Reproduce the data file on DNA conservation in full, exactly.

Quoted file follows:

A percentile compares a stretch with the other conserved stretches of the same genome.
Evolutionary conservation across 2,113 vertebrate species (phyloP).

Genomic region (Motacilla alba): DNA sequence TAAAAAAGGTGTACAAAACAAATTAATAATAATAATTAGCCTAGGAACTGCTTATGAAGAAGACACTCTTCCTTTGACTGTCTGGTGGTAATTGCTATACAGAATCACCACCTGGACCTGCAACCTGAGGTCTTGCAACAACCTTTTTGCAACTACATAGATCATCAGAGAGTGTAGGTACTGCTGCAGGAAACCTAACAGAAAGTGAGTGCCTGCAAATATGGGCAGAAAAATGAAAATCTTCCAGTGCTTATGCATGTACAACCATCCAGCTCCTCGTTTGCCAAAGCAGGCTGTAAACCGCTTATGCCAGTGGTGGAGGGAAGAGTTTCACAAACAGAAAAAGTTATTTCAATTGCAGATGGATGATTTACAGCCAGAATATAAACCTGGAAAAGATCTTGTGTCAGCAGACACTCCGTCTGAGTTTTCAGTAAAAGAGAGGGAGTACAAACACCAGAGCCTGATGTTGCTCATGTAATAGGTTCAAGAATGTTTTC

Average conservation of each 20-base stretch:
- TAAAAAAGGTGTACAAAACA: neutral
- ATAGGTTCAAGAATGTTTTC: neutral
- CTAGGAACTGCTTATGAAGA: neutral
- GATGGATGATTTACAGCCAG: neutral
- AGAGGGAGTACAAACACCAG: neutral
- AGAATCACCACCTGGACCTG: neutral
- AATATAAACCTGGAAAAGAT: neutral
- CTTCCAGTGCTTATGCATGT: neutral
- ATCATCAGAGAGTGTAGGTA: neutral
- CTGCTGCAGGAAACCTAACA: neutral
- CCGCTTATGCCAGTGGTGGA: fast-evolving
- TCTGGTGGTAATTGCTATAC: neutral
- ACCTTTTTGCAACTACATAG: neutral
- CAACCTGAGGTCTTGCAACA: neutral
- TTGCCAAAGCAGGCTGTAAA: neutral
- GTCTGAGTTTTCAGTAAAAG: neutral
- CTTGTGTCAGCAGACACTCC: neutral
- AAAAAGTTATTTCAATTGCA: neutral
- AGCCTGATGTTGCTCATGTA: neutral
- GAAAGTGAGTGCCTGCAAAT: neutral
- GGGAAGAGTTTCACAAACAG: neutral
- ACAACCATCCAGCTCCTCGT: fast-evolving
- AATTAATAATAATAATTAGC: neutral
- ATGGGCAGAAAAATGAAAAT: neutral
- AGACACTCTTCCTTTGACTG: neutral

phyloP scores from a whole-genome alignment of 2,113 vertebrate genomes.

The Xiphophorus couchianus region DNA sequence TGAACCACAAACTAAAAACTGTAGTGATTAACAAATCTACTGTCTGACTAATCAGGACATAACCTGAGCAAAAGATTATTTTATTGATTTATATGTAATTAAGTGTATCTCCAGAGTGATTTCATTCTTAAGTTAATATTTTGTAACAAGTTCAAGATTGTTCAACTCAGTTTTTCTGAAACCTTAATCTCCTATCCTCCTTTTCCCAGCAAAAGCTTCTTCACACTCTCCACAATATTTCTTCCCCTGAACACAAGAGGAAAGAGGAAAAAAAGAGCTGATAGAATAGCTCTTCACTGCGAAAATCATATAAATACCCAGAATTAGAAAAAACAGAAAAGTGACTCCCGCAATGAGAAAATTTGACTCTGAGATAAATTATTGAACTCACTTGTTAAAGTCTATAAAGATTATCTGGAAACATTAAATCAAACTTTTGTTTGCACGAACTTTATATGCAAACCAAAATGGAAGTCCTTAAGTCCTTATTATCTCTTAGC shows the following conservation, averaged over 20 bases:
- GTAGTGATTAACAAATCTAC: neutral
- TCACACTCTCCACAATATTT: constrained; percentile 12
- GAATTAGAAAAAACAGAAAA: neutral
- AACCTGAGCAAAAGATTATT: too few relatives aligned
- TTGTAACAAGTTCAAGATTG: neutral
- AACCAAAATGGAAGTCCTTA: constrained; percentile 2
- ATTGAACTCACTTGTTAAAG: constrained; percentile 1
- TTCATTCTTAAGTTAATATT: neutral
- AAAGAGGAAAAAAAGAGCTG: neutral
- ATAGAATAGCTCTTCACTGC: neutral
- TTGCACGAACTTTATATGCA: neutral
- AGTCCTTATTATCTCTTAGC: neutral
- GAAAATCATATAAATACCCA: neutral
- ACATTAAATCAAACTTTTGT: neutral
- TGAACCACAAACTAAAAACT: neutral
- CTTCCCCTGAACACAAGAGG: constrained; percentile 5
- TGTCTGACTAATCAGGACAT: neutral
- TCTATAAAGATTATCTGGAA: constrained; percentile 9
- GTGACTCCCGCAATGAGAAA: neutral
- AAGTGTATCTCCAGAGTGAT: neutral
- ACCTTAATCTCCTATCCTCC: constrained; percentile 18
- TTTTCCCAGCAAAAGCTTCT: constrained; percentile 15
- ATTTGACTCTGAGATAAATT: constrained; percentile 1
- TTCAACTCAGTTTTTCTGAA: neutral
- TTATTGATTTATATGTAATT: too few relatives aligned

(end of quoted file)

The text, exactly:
A percentile compares a stretch with the other conserved stretches of the same genome.
Evolutionary conservation across 2,113 vertebrate species (phyloP).

Genomic region (Motacilla alba): DNA sequence TAAAAAAGGTGTACAAAACAAATTAATAATAATAATTAGCCTAGGAACTGCTTATGAAGAAGACACTCTTCCTTTGACTGTCTGGTGGTAATTGCTATACAGAATCACCACCTGGACCTGCAACCTGAGGTCTTGCAACAACCTTTTTGCAACTACATAGATCATCAGAGAGTGTAGGTACTGCTGCAGGAAACCTAACAGAAAGTGAGTGCCTGCAAATATGGGCAGAAAAATGAAAATCTTCCAGTGCTTATGCATGTACAACCATCCAGCTCCTCGTTTGCCAAAGCAGGCTGTAAACCGCTTATGCCAGTGGTGGAGGGAAGAGTTTCACAAACAGAAAAAGTTATTTCAATTGCAGATGGATGATTTACAGCCAGAATATAAACCTGGAAAAGATCTTGTGTCAGCAGACACTCCGTCTGAGTTTTCAGTAAAAGAGAGGGAGTACAAACACCAGAGCCTGATGTTGCTCATGTAATAGGTTCAAGAATGTTTTC

Average conservation of each 20-base stretch:
- TAAAAAAGGTGTACAAAACA: neutral
- ATAGGTTCAAGAATGTTTTC: neutral
- CTAGGAACTGCTTATGAAGA: neutral
- GATGGATGATTTACAGCCAG: neutral
- AGAGGGAGTACAAACACCAG: neutral
- AGAATCACCACCTGGACCTG: neutral
- AATATAAACCTGGAAAAGAT: neutral
- CTTCCAGTGCTTATGCATGT: neutral
- ATCATCAGAGAGTGTAGGTA: neutral
- CTGCTGCAGGAAACCTAACA: neutral
- CCGCTTATGCCAGTGGTGGA: fast-evolving
- TCTGGTGGTAATTGCTATAC: neutral
- ACCTTTTTGCAACTACATAG: neutral
- CAACCTGAGGTCTTGCAACA: neutral
- TTGCCAAAGCAGGCTGTAAA: neutral
- GTCTGAGTTTTCAGTAAAAG: neutral
- CTTGTGTCAGCAGACACTCC: neutral
- AAAAAGTTATTTCAATTGCA: neutral
- AGCCTGATGTTGCTCATGTA: neutral
- GAAAGTGAGTGCCTGCAAAT: neutral
- GGGAAGAGTTTCACAAACAG: neutral
- ACAACCATCCAGCTCCTCGT: fast-evolving
- AATTAATAATAATAATTAGC: neutral
- ATGGGCAGAAAAATGAAAAT: neutral
- AGACACTCTTCCTTTGACTG: neutral

phyloP scores from a whole-genome alignment of 2,113 vertebrate genomes.

The Xiphophorus couchianus region DNA sequence TGAACCACAAACTAAAAACTGTAGTGATTAACAAATCTACTGTCTGACTAATCAGGACATAACCTGAGCAAAAGATTATTTTATTGATTTATATGTAATTAAGTGTATCTCCAGAGTGATTTCATTCTTAAGTTAATATTTTGTAACAAGTTCAAGATTGTTCAACTCAGTTTTTCTGAAACCTTAATCTCCTATCCTCCTTTTCCCAGCAAAAGCTTCTTCACACTCTCCACAATATTTCTTCCCCTGAACACAAGAGGAAAGAGGAAAAAAAGAGCTGATAGAATAGCTCTTCACTGCGAAAATCATATAAATACCCAGAATTAGAAAAAACAGAAAAGTGACTCCCGCAATGAGAAAATTTGACTCTGAGATAAATTATTGAACTCACTTGTTAAAGTCTATAAAGATTATCTGGAAACATTAAATCAAACTTTTGTTTGCACGAACTTTATATGCAAACCAAAATGGAAGTCCTTAAGTCCTTATTATCTCTTAGC shows the following conservation, averaged over 20 bases:
- GTAGTGATTAACAAATCTAC: neutral
- TCACACTCTCCACAATATTT: constrained; percentile 12
- GAATTAGAAAAAACAGAAAA: neutral
- AACCTGAGCAAAAGATTATT: too few relatives aligned
- TTGTAACAAGTTCAAGATTG: neutral
- AACCAAAATGGAAGTCCTTA: constrained; percentile 2
- ATTGAACTCACTTGTTAAAG: constrained; percentile 1
- TTCATTCTTAAGTTAATATT: neutral
- AAAGAGGAAAAAAAGAGCTG: neutral
- ATAGAATAGCTCTTCACTGC: neutral
- TTGCACGAACTTTATATGCA: neutral
- AGTCCTTATTATCTCTTAGC: neutral
- GAAAATCATATAAATACCCA: neutral
- ACATTAAATCAAACTTTTGT: neutral
- TGAACCACAAACTAAAAACT: neutral
- CTTCCCCTGAACACAAGAGG: constrained; percentile 5
- TGTCTGACTAATCAGGACAT: neutral
- TCTATAAAGATTATCTGGAA: constrained; percentile 9
- GTGACTCCCGCAATGAGAAA: neutral
- AAGTGTATCTCCAGAGTGAT: neutral
- ACCTTAATCTCCTATCCTCC: constrained; percentile 18
- TTTTCCCAGCAAAAGCTTCT: constrained; percentile 15
- ATTTGACTCTGAGATAAATT: constrained; percentile 1
- TTCAACTCAGTTTTTCTGAA: neutral
- TTATTGATTTATATGTAATT: too few relatives aligned